Forgot your password?  

Resources for students & teachers

John Leighton Stuart
This eBook from the Gutenberg Project consists of approximately 389 pages of information about Paris under the Commune.
as soon as the news of the capture had spread in the quarter, the drums beat to arms, and in a short time the troops were found fraternising with the National Guards of Belleville, who got possession again of the Buttes Chaumont, and not only retook their own guns, but also those which the artillery had brought up to support the manoeuvre of the infantry of the line.  At the same time, the 120th shamefully allowed themselves to be disarmed by the people, and the insurgents became masters of the barracks of the Prince Eugene.

At about four o’clock in the afternoon, two columns of National Guards, each composed of three battalions, made their way towards the Hotel de Ville, where they were joined by a dozen other battalions from the left bank of the river; at the same hour, the insurgent guards of Belleville took and occupied the Imprimerie Nationale, the Napoleon Barracks, the staff-quarters of the Place Vendome, and the railway stations; the arrest of General Chanzy completed the work of the day, which had been put to profitable account by the insurgents.—­“Guerre de Comunneux de Paris.

III. (Page 77.)

THE PRUSSIANS AND THE COMMUNE.

The enemies of yesterday, the Prussians, did not disdain to enter into communication with the Central Committee on the 22nd of March.  This was an additional reason for the new masters of Paris to regard their position as established, and the Official Journal took care to make known to the public the following despatch received from Prussian head-quarters:—­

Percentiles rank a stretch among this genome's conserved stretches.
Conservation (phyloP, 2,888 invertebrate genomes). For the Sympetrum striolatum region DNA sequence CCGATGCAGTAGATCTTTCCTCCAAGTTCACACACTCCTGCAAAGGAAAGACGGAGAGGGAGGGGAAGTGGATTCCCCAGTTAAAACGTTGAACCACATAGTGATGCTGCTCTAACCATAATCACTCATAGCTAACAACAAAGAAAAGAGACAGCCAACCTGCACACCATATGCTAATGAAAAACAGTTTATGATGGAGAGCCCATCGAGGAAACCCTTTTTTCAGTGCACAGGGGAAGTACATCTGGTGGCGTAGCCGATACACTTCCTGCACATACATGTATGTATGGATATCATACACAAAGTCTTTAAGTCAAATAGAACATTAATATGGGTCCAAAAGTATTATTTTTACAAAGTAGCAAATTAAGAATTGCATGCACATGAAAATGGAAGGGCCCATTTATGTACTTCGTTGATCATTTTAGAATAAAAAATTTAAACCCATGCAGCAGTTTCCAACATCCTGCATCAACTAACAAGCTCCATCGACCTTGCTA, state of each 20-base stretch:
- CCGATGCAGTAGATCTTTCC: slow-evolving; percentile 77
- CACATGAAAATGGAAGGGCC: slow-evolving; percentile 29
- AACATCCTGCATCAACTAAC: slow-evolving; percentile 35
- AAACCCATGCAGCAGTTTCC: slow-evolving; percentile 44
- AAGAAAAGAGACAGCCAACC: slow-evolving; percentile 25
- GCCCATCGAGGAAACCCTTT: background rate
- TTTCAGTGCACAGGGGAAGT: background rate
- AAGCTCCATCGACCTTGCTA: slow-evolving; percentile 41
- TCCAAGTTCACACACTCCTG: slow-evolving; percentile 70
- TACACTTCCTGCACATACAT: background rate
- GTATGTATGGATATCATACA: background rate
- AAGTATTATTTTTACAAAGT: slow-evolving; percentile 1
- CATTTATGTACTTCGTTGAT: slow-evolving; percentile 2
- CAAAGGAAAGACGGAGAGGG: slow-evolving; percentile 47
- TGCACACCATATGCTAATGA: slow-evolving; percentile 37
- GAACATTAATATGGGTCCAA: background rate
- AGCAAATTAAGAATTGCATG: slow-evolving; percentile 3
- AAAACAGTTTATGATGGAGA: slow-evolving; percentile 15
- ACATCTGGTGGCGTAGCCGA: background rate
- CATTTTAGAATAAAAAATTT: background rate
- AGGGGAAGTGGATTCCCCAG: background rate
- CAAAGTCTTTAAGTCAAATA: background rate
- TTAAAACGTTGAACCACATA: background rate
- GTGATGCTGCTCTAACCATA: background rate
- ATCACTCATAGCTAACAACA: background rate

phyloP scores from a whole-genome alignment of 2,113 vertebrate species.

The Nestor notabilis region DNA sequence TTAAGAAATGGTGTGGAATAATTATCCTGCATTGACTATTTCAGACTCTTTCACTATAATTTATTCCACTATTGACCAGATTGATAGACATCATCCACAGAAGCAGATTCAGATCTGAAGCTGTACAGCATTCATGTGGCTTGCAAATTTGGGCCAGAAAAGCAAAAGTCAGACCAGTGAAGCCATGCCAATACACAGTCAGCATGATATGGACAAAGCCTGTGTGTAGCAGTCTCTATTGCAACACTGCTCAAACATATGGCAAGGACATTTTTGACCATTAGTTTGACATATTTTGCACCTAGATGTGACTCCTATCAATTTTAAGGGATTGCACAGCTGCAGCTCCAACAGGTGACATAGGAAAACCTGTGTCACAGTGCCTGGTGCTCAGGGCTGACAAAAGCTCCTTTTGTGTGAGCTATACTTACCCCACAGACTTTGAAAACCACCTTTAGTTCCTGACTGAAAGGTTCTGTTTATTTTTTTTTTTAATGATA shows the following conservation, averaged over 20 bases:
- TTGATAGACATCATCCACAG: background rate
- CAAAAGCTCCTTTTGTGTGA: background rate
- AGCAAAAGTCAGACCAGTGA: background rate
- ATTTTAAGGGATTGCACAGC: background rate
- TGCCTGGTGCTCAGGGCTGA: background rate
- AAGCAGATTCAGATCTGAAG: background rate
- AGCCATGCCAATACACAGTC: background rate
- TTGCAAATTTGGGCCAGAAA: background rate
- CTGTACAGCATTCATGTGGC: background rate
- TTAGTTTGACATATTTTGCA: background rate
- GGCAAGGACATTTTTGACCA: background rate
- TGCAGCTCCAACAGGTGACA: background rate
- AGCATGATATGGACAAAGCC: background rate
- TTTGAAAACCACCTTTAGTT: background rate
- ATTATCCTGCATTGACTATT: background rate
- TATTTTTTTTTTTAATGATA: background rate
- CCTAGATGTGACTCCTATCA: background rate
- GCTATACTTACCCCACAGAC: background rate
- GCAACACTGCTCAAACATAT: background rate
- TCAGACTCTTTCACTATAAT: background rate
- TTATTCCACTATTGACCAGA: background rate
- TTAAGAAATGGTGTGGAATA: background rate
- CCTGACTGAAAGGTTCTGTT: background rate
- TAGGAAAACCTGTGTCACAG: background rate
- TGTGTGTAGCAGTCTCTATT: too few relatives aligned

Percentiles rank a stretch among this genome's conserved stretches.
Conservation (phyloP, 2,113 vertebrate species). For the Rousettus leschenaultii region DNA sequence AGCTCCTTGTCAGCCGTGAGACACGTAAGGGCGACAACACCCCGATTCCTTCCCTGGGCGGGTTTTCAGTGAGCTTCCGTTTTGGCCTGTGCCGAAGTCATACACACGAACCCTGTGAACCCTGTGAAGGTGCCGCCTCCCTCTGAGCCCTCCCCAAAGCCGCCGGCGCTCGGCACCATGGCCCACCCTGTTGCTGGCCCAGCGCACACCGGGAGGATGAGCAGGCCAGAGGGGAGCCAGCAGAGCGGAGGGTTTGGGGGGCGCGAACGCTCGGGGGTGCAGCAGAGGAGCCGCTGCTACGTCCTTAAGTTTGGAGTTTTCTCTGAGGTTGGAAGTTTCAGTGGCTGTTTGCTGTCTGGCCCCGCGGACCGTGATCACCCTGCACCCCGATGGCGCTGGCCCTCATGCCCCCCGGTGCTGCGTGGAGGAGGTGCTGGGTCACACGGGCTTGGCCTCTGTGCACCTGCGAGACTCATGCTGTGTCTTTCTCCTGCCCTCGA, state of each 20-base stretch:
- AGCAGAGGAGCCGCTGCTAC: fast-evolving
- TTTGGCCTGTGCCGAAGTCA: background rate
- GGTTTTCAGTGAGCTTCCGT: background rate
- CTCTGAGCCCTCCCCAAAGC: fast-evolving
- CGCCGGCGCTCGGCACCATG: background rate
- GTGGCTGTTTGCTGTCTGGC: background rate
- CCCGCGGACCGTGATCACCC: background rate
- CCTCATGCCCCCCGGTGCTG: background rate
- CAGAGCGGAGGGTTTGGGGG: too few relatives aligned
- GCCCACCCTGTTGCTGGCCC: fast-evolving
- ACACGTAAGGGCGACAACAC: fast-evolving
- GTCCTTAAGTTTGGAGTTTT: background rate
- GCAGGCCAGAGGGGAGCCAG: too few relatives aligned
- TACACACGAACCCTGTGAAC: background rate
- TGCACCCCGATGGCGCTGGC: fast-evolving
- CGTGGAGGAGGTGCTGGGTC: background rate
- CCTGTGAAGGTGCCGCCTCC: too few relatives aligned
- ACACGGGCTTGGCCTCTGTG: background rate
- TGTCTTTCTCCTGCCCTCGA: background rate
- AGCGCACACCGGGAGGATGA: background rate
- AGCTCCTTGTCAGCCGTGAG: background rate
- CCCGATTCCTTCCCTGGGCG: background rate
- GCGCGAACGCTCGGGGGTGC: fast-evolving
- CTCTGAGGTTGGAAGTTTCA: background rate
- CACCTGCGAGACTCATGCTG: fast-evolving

“To the actual Commandant of Paris, the Commander-in-Chief of the third corps d’armee.

“Head-quarters, Compiegne,

“21st March, 1871.

“The undersigned Commander-in-Chief takes the liberty of informing you that the German troops that occupy the forts on the north and east of Paris, as well as the neighbourhood of the right bank of the Seine, have received orders to maintain a pacific and friendly attitude, so long as the events of which the interior of Paris is the theatre, do not assume towards the German forces a hostile character, or such as to endanger them, but keep within the terms settled by the treaty of peace.

“But should these events assume a hostile character, the city of Paris will be treated as an enemy.

“For the Commandant of the third corps of the Imperial armies,

“(Signed) Chief of the Staff, VON SCHLOSHEIM,

“Major-General.”

Paschal Grousset, the delegate of the Central Committee for Foreign Affairs, who had succeeded Monsieur Jules Favre, but who instead of minister was called delegate, which was much more democratic, replied as follows:—­

“Paris, 22nd March, 1871.

“To the Commandant-in-Chief of the Imperial Prussian Armies.

“The undersigned, delegate of the Central Committee for Foreign Affairs, in reply to your despatch dated from Compiegne the 21st instant, informs you that the revolution, accomplished in Paris by the Central Committee, having an essentially municipal character, has no aggressive views whatever against the German armies.

Follow Us on Facebook